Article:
It’s the culture, stupid! Or is it?

The events in Cologne have sparked controversies across Europe. This time, the topic is not the economic and social costs of the refugee crisis, but questions concerning culture and gender. We need a proper language in which to address these issues.

A shorter version of this article was published in Norwegian in Morgenbladet on 15 January 2016.

 

There is no simple answer as to what exactly happened in Cologne on New Year’s Eve. There was a large number of people partying in the city centre, in varying states of intoxication, and no version of the events is the only valid or possible one. You and I may easily perceive and interpret identical situations in quite different ways, even if we were both present. But a few facts seem indisputable. A rather large number of young men (a few hundred? a thousand?), most of them with a background in Arab-speaking countries, surrounded, groped and stole from young women who were by the train station to watch fireworks and celebrate the new year. The unpleasant event seemed to be a planned, coordinated mass assault. The police were taken by surprise, they acted inefficiently, and subsequently tried to brush the events aside, unwilling or unable to provide the bare facts.

This immediately sparked a heated debate in Europe – in the newspapers, in the social media, on blogs, websites, radio and TV. Some claimed that the problem boiled down to the fact that the transgressors were Muslims, and that it was an established fact that in the world of Islam, women who are not protected by male relatives can blame themselves if they are sexually harassed or even raped. Others spoke about uprooted people lacking a foothold in secular, individualist and relatively gender-equal Germany. Yet others contextualised the events by pointing out that men have always assaulted women sexually, regardless of culture and type of society, refusing to speak about culture.

It would probably not be feasible to try to develop an intermediate position between the grim pessimism of ‘I told you so’ and the defensive ‘this has nothing to do with culture’ However, a third position is possible, and it may contribute to a better and more accurate understanding of the Cologne drama, as well as providing tools for dealing with many other debates and issues concerning cultural diversity and social integration.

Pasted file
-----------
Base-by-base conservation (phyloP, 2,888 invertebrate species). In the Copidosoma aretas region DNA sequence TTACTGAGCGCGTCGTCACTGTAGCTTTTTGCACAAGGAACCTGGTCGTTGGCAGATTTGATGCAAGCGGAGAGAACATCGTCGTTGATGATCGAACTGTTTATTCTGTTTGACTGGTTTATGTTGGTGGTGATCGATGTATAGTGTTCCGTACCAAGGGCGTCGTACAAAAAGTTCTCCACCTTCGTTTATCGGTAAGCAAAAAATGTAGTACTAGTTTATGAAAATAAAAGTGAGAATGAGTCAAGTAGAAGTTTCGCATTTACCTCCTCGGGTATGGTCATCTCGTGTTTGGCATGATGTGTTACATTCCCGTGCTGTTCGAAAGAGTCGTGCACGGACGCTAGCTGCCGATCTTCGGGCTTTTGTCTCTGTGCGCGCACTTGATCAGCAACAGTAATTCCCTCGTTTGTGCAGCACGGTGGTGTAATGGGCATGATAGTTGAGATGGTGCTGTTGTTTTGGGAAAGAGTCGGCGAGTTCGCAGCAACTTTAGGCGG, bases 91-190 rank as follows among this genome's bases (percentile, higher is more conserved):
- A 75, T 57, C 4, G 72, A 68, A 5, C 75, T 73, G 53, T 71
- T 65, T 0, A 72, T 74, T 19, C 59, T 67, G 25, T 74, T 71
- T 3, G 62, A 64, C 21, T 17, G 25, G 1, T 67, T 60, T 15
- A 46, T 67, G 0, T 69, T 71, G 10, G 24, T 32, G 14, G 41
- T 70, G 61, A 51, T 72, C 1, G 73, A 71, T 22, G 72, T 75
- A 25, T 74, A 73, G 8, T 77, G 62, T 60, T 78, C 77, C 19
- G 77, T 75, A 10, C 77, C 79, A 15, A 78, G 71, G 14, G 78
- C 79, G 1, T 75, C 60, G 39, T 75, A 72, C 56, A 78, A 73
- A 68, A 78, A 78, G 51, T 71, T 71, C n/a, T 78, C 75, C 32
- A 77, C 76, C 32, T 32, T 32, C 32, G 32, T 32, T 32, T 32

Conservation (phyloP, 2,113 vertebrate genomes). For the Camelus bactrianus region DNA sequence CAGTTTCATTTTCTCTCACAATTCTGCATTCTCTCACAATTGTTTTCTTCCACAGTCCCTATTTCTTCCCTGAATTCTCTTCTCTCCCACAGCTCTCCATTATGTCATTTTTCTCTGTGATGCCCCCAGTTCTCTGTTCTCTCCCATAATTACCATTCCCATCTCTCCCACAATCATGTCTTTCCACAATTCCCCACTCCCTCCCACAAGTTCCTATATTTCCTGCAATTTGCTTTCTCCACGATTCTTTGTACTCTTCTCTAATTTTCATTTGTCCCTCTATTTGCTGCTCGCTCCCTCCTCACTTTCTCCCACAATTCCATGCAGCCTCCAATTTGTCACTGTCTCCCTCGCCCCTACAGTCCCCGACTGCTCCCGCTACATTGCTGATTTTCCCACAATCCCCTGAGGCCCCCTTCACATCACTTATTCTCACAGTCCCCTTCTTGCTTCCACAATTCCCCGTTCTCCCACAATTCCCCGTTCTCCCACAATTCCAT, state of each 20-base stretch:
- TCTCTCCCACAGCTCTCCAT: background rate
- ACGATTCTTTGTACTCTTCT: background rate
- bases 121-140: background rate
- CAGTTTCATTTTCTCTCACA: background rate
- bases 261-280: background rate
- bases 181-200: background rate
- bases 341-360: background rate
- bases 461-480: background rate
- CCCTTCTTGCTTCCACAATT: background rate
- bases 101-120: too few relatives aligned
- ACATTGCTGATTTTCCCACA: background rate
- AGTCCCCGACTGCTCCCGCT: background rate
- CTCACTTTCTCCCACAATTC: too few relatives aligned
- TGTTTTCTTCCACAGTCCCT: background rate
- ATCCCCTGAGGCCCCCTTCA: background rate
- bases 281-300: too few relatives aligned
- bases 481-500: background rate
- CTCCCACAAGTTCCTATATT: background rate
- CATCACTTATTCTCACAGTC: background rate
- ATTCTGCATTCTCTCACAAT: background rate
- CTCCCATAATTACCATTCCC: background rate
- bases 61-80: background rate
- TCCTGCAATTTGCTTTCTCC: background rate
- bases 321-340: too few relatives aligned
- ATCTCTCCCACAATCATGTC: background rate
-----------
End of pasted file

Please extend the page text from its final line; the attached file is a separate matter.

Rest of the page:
Before moving on, I should like to shed light on the fraught discourse about culture and minority by taking a detour via a comparable controversy which took place in Sweden just after the turn of the century, and which suggests that we’ve been here before.

 

Fadime revisited

In 2002, the Kurdish–Swedish woman Fadime Sahindal was murdered by her father, who thought that she had become ‘too Swedish’, shaming her family through her liberated life. In Sweden, where criticism of minority cultures is less common and less accepted than in neighbouring Denmark and Norway, the murder was generally described as an individual tragedy, or as an expression of a generic male desire to control female sexuality. The anthropologist Mikael Kurkiala wrote a couple of articles in Dagens Nyheter (and later reflections in Anthropology Today), where he argued that it was necessary to take the cultural dimension into account: In Kurdish culture, he said, there are in fact other ideas of honour and gender than in Swedish mainstream culture, and an account of Fadime’s death which did not include this dimension was, accordingly, seriously flawed. He did not allege that Kurdish culture turned Fadime’s father into a murderer, but took great pains to emphasise that the father had several possible scripts at his disposal, and that other Kurdish fathers would have chosen another script in the same situation. His point was, however, that there existed a script in Kurdish culture which justified the killing of close female relatives under particular circumstances, and that a similar script did not exist in Swedish majority culture.